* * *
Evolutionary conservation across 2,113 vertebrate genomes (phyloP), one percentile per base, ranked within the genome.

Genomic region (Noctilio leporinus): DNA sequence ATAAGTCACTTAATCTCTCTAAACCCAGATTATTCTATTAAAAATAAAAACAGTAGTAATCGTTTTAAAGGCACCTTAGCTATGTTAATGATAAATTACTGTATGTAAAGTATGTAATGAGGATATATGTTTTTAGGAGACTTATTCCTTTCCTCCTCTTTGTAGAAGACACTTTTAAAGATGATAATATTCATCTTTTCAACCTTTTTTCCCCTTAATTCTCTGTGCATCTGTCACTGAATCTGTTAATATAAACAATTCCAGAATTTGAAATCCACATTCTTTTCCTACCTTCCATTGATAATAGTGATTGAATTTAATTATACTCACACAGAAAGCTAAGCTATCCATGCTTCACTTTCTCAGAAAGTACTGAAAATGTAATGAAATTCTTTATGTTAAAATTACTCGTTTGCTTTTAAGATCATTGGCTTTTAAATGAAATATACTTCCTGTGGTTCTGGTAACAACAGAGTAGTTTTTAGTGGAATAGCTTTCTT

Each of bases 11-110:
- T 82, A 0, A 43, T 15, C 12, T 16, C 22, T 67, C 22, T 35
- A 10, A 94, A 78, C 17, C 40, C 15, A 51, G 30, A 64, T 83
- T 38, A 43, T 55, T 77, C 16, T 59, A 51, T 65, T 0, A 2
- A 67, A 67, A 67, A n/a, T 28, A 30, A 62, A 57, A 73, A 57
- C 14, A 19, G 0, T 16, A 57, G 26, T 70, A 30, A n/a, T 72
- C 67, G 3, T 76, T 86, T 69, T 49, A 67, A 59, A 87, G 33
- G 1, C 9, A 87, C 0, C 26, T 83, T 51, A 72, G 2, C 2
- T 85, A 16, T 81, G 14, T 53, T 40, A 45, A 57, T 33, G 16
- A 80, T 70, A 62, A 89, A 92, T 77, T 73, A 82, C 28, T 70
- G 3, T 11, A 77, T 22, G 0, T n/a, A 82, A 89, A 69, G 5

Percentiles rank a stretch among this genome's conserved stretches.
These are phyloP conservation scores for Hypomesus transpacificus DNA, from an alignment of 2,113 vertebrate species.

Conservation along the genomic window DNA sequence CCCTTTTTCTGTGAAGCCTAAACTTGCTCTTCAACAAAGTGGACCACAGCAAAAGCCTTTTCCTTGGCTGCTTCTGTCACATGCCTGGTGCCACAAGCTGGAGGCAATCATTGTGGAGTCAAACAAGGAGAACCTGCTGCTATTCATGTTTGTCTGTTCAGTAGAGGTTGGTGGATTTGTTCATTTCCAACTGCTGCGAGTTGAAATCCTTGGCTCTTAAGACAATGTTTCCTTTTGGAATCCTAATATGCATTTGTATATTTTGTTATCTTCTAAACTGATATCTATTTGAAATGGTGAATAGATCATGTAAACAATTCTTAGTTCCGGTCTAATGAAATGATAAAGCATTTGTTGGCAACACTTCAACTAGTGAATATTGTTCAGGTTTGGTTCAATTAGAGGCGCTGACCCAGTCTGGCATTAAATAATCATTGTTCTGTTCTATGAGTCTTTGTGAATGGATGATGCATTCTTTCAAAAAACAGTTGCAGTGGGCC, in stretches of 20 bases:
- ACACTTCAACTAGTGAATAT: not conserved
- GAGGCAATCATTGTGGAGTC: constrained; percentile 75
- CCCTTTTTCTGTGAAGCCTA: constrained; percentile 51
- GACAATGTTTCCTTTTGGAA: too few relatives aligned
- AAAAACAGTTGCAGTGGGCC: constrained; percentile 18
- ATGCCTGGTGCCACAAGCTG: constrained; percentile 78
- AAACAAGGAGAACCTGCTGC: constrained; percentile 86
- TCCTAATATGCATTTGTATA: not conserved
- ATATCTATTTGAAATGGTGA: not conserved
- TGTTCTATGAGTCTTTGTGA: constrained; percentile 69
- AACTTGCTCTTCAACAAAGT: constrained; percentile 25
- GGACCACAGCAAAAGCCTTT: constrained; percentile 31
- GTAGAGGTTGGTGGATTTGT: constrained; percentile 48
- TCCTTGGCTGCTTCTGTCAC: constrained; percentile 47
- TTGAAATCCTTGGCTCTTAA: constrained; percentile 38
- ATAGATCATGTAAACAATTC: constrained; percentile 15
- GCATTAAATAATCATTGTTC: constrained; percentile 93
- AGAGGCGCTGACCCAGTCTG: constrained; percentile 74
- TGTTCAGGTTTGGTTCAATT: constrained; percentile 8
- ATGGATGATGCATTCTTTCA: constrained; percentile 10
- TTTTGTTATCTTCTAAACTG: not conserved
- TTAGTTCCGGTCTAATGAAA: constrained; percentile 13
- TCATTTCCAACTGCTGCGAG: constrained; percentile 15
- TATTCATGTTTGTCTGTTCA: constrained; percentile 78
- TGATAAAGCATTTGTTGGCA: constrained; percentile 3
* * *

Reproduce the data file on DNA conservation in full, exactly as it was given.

Evolutionary conservation across 2,113 vertebrate genomes (phyloP), one percentile per base, ranked within the genome.

Genomic region (Noctilio leporinus): DNA sequence ATAAGTCACTTAATCTCTCTAAACCCAGATTATTCTATTAAAAATAAAAACAGTAGTAATCGTTTTAAAGGCACCTTAGCTATGTTAATGATAAATTACTGTATGTAAAGTATGTAATGAGGATATATGTTTTTAGGAGACTTATTCCTTTCCTCCTCTTTGTAGAAGACACTTTTAAAGATGATAATATTCATCTTTTCAACCTTTTTTCCCCTTAATTCTCTGTGCATCTGTCACTGAATCTGTTAATATAAACAATTCCAGAATTTGAAATCCACATTCTTTTCCTACCTTCCATTGATAATAGTGATTGAATTTAATTATACTCACACAGAAAGCTAAGCTATCCATGCTTCACTTTCTCAGAAAGTACTGAAAATGTAATGAAATTCTTTATGTTAAAATTACTCGTTTGCTTTTAAGATCATTGGCTTTTAAATGAAATATACTTCCTGTGGTTCTGGTAACAACAGAGTAGTTTTTAGTGGAATAGCTTTCTT

Each of bases 11-110:
- T 82, A 0, A 43, T 15, C 12, T 16, C 22, T 67, C 22, T 35
- A 10, A 94, A 78, C 17, C 40, C 15, A 51, G 30, A 64, T 83
- T 38, A 43, T 55, T 77, C 16, T 59, A 51, T 65, T 0, A 2
- A 67, A 67, A 67, A n/a, T 28, A 30, A 62, A 57, A 73, A 57
- C 14, A 19, G 0, T 16, A 57, G 26, T 70, A 30, A n/a, T 72
- C 67, G 3, T 76, T 86, T 69, T 49, A 67, A 59, A 87, G 33
- G 1, C 9, A 87, C 0, C 26, T 83, T 51, A 72, G 2, C 2
- T 85, A 16, T 81, G 14, T 53, T 40, A 45, A 57, T 33, G 16
- A 80, T 70, A 62, A 89, A 92, T 77, T 73, A 82, C 28, T 70
- G 3, T 11, A 77, T 22, G 0, T n/a, A 82, A 89, A 69, G 5

Percentiles rank a stretch among this genome's conserved stretches.
These are phyloP conservation scores for Hypomesus transpacificus DNA, from an alignment of 2,113 vertebrate species.

Conservation along the genomic window DNA sequence CCCTTTTTCTGTGAAGCCTAAACTTGCTCTTCAACAAAGTGGACCACAGCAAAAGCCTTTTCCTTGGCTGCTTCTGTCACATGCCTGGTGCCACAAGCTGGAGGCAATCATTGTGGAGTCAAACAAGGAGAACCTGCTGCTATTCATGTTTGTCTGTTCAGTAGAGGTTGGTGGATTTGTTCATTTCCAACTGCTGCGAGTTGAAATCCTTGGCTCTTAAGACAATGTTTCCTTTTGGAATCCTAATATGCATTTGTATATTTTGTTATCTTCTAAACTGATATCTATTTGAAATGGTGAATAGATCATGTAAACAATTCTTAGTTCCGGTCTAATGAAATGATAAAGCATTTGTTGGCAACACTTCAACTAGTGAATATTGTTCAGGTTTGGTTCAATTAGAGGCGCTGACCCAGTCTGGCATTAAATAATCATTGTTCTGTTCTATGAGTCTTTGTGAATGGATGATGCATTCTTTCAAAAAACAGTTGCAGTGGGCC, in stretches of 20 bases:
- ACACTTCAACTAGTGAATAT: not conserved
- GAGGCAATCATTGTGGAGTC: constrained; percentile 75
- CCCTTTTTCTGTGAAGCCTA: constrained; percentile 51
- GACAATGTTTCCTTTTGGAA: too few relatives aligned
- AAAAACAGTTGCAGTGGGCC: constrained; percentile 18
- ATGCCTGGTGCCACAAGCTG: constrained; percentile 78
- AAACAAGGAGAACCTGCTGC: constrained; percentile 86
- TCCTAATATGCATTTGTATA: not conserved
- ATATCTATTTGAAATGGTGA: not conserved
- TGTTCTATGAGTCTTTGTGA: constrained; percentile 69
- AACTTGCTCTTCAACAAAGT: constrained; percentile 25
- GGACCACAGCAAAAGCCTTT: constrained; percentile 31
- GTAGAGGTTGGTGGATTTGT: constrained; percentile 48
- TCCTTGGCTGCTTCTGTCAC: constrained; percentile 47
- TTGAAATCCTTGGCTCTTAA: constrained; percentile 38
- ATAGATCATGTAAACAATTC: constrained; percentile 15
- GCATTAAATAATCATTGTTC: constrained; percentile 93
- AGAGGCGCTGACCCAGTCTG: constrained; percentile 74
- TGTTCAGGTTTGGTTCAATT: constrained; percentile 8
- ATGGATGATGCATTCTTTCA: constrained; percentile 10
- TTTTGTTATCTTCTAAACTG: not conserved
- TTAGTTCCGGTCTAATGAAA: constrained; percentile 13
- TCATTTCCAACTGCTGCGAG: constrained; percentile 15
- TATTCATGTTTGTCTGTTCA: constrained; percentile 78
- TGATAAAGCATTTGTTGGCA: constrained; percentile 3